By Milica Vojnic, digital marketeer, Wisetek.
In no small part to the fact that we live within a decidedly digital society, it only stands to reason that securing personal and private information is now one of the most pertinent concerns. This is also why the European Union created the General Data Protection Regulation (GDPR) protocol to mitigate the chances of private material falling into the wrong hands. Of course, some sectors tend to be more vulnerable than others. One striking example involves the e-health community. This article highlights the steps firms can take to better protect their clients and remain in full compliance with GDPR guidelines.
The Role of ITAD for Health Organizations
First and foremost, the notion of IT Asset Distribution (ITAD) is critical to address before moving on. The main concern involves the fact that important patient information (such as names, email addresses and financial details) may be inadvertently stored within end-of-life devices such as computers and mobile phones. If they are not disposed of properly, there is always a risk that this data can be subsequently accessed by a (potentially nefarious) third party. ITAD provides start-up healthcare organisations with a handful of options including:
- Overwriting the existing information.
- Magnetically erasing the data; rendering it completely inaccessible.
- Physically destroying the device(s) in question.
As these processes are not normally able to be accomplished through the use of in-house techniques, it is better to outsource such solutions to third-party vendors with a proven track record.
A Disturbing Trend Within the Healthcare Sector
Another issue which start-up online healthcare providers must overcome involves online security in relation to current GDRP regulations. This has been highlighted by a handful of stark facts; perhaps the most worrisome is that 66 percent of firms still do not utilise a secure HTTPS server. Not only will this place the data of patients at risk, but it also augments the chances that the website in question could fall victim to hacking and similar activities. Thus, it is crucial that all e-health portals adopt the appropriate SSL (Secure Sockets Layer) systems to avert any possible breaches sooner as opposed to later.
The Notion of User Consent
Transparency is one of the core tenets of GDPR regulations. In terms of the end user, this comes in the form of explicit permission to access specific data sets. This can be accomplished through the use of an interactive widget employed during the initial registration process. Visitors will be able to check certain boxes in order to illustrate that they consent to any subsequent data collection methods that may be utilised. There are additional metrics that should be emphasised including:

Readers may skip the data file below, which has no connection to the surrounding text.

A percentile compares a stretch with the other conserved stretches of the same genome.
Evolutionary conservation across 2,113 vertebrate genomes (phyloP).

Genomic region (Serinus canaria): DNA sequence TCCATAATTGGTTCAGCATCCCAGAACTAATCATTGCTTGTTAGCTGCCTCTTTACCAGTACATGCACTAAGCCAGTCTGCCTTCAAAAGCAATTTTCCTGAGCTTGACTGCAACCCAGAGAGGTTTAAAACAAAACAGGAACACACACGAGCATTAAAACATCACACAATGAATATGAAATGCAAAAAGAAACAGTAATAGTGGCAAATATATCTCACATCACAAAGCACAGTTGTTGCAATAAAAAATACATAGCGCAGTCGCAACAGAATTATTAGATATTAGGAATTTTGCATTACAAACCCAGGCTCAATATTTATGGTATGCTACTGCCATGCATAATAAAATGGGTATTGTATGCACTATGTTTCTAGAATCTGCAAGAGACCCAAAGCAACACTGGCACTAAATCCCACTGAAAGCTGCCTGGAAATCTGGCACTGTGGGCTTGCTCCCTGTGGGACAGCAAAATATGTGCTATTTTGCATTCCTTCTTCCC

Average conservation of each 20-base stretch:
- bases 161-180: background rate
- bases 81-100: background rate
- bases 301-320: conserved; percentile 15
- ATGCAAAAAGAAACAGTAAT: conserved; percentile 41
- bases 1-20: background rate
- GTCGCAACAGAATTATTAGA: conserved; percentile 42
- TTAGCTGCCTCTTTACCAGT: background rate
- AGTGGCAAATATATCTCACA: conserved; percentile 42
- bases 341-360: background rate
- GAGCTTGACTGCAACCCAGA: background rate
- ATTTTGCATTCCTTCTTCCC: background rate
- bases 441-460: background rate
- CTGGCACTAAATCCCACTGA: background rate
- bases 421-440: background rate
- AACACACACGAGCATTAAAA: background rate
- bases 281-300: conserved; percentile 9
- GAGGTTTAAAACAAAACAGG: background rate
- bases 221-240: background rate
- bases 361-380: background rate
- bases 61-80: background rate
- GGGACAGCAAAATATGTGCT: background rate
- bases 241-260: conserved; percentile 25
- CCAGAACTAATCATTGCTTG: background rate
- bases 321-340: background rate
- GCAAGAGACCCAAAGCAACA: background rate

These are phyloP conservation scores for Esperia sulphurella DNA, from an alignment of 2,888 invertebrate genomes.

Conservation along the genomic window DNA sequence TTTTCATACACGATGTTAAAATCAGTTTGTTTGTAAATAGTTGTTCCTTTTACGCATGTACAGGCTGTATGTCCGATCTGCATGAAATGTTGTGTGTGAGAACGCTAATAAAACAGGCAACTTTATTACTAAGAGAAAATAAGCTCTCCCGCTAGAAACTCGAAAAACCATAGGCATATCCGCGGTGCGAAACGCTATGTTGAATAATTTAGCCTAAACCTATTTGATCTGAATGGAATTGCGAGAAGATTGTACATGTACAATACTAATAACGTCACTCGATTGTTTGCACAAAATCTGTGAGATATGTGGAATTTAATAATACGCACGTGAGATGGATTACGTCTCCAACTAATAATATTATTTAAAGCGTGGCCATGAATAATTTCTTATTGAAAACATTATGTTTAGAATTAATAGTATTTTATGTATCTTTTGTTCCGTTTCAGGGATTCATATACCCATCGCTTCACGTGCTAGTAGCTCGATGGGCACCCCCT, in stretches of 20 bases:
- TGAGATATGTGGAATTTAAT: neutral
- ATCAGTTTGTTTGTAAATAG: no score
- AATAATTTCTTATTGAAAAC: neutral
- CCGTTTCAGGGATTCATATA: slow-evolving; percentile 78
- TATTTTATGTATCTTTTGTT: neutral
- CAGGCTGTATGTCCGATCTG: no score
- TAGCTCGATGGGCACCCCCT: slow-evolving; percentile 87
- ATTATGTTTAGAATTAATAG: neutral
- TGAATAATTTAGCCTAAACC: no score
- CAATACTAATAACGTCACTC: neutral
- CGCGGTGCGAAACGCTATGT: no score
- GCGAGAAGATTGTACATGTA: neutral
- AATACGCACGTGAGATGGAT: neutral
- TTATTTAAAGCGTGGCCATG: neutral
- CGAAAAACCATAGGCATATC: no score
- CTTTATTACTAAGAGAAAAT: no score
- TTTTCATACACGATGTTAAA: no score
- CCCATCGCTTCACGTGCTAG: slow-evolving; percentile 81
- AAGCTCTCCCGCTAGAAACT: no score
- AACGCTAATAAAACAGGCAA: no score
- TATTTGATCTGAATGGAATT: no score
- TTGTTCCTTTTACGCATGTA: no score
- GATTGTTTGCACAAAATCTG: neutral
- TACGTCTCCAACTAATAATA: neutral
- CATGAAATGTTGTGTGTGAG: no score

- A clear explanation of why certain information may be required.
- How this data will be used.
- Whether or not it will be potentially shared with any third parties.
Not only will this approach ensure that the e-health portal in question is adhering to all relevant GDPR regulations, but it can provide the visitor with a heightened level of trust.
Implementing a Data Protection Officer
This recommendation is particularly relevant for budding e-health firms. There are several roles attributed to a Data Protection Officer (DPO) including:
- Monitoring the core activities of your organisation.
- Ensuring that these actions are compliant with GDPR guidelines.
- Training employees on how to enhance online privacy.
- Maintaining real-time records in order to guarantee a greater sense of in-house accountability.
It is therefore wise to consult professionals such as a lawyer specialising in GDRP compliance in order to determine if a Data Protection Officer is needed for your organisation.
Additional Security Recommendations
This final topic will often depend upon the e-health organization in question, as recommendations revolve upon its size and scope of operations. For instance, firms associated with telecommuting must educate all employees about the hazards attributed to security breaches. Additional methods (such as 256-bit AES encryption) may likewise be warranted alongside allocating pseudonyms to clients to avoid possible identification in the event of a data breach. VoIP systems and robust antivirus firewalls will also help to provide an additional layer of protection while simultaneously avoiding any downtime that might come because of a third-party attack (such as a DDoS breach).
Please note that the recommendations outlined above may change depending upon the type of e-health organisation. They are nonetheless critical to remaining in compliance with current GDPR regulations.
Of course, implementation can often be a challenge for start-up firms. This is why it is often prudent to outsource such requirements to third-party vendors that specialise in offering bespoke solutions based on the needs of the business in question.
As the digital health community continues to expand, it only stands to reason that preventative measures will need to be taken in order to protect the information of all clients.